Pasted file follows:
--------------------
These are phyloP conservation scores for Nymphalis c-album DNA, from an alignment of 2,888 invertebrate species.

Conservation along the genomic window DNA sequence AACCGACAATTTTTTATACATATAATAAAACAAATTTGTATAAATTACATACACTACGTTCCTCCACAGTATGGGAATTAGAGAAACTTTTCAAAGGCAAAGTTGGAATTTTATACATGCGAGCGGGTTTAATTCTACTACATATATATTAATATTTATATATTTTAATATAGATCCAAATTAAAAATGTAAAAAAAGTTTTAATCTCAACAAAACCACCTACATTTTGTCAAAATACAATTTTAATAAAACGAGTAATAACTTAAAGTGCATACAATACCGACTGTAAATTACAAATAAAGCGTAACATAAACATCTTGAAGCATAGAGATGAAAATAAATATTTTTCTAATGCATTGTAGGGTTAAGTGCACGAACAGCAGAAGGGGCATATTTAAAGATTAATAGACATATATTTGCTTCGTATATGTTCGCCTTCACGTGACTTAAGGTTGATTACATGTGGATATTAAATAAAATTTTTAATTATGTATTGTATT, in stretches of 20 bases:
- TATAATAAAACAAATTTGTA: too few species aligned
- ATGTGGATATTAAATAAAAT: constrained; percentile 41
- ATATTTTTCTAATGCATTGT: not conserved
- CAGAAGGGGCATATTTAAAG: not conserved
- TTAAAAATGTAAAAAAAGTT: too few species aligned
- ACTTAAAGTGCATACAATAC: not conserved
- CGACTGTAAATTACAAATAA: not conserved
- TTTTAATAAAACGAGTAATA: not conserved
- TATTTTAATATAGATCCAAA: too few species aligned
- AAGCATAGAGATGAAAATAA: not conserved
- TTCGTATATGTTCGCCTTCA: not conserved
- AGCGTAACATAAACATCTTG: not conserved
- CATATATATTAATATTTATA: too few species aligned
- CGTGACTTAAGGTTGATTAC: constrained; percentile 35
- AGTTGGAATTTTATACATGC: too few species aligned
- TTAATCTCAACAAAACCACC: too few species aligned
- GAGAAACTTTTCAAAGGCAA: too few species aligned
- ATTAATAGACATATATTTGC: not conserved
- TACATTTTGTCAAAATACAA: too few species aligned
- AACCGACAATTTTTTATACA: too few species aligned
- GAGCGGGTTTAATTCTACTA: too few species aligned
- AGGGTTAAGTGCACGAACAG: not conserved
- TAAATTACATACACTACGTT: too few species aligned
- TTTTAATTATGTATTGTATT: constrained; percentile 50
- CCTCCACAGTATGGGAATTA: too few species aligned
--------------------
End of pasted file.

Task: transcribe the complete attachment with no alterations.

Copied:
These are phyloP conservation scores for Nymphalis c-album DNA, from an alignment of 2,888 invertebrate species.

Conservation along the genomic window DNA sequence AACCGACAATTTTTTATACATATAATAAAACAAATTTGTATAAATTACATACACTACGTTCCTCCACAGTATGGGAATTAGAGAAACTTTTCAAAGGCAAAGTTGGAATTTTATACATGCGAGCGGGTTTAATTCTACTACATATATATTAATATTTATATATTTTAATATAGATCCAAATTAAAAATGTAAAAAAAGTTTTAATCTCAACAAAACCACCTACATTTTGTCAAAATACAATTTTAATAAAACGAGTAATAACTTAAAGTGCATACAATACCGACTGTAAATTACAAATAAAGCGTAACATAAACATCTTGAAGCATAGAGATGAAAATAAATATTTTTCTAATGCATTGTAGGGTTAAGTGCACGAACAGCAGAAGGGGCATATTTAAAGATTAATAGACATATATTTGCTTCGTATATGTTCGCCTTCACGTGACTTAAGGTTGATTACATGTGGATATTAAATAAAATTTTTAATTATGTATTGTATT, in stretches of 20 bases:
- TATAATAAAACAAATTTGTA: too few species aligned
- ATGTGGATATTAAATAAAAT: constrained; percentile 41
- ATATTTTTCTAATGCATTGT: not conserved
- CAGAAGGGGCATATTTAAAG: not conserved
- TTAAAAATGTAAAAAAAGTT: too few species aligned
- ACTTAAAGTGCATACAATAC: not conserved
- CGACTGTAAATTACAAATAA: not conserved
- TTTTAATAAAACGAGTAATA: not conserved
- TATTTTAATATAGATCCAAA: too few species aligned
- AAGCATAGAGATGAAAATAA: not conserved
- TTCGTATATGTTCGCCTTCA: not conserved
- AGCGTAACATAAACATCTTG: not conserved
- CATATATATTAATATTTATA: too few species aligned
- CGTGACTTAAGGTTGATTAC: constrained; percentile 35
- AGTTGGAATTTTATACATGC: too few species aligned
- TTAATCTCAACAAAACCACC: too few species aligned
- GAGAAACTTTTCAAAGGCAA: too few species aligned
- ATTAATAGACATATATTTGC: not conserved
- TACATTTTGTCAAAATACAA: too few species aligned
- AACCGACAATTTTTTATACA: too few species aligned
- GAGCGGGTTTAATTCTACTA: too few species aligned
- AGGGTTAAGTGCACGAACAG: not conserved
- TAAATTACATACACTACGTT: too few species aligned
- TTTTAATTATGTATTGTATT: constrained; percentile 50
- CCTCCACAGTATGGGAATTA: too few species aligned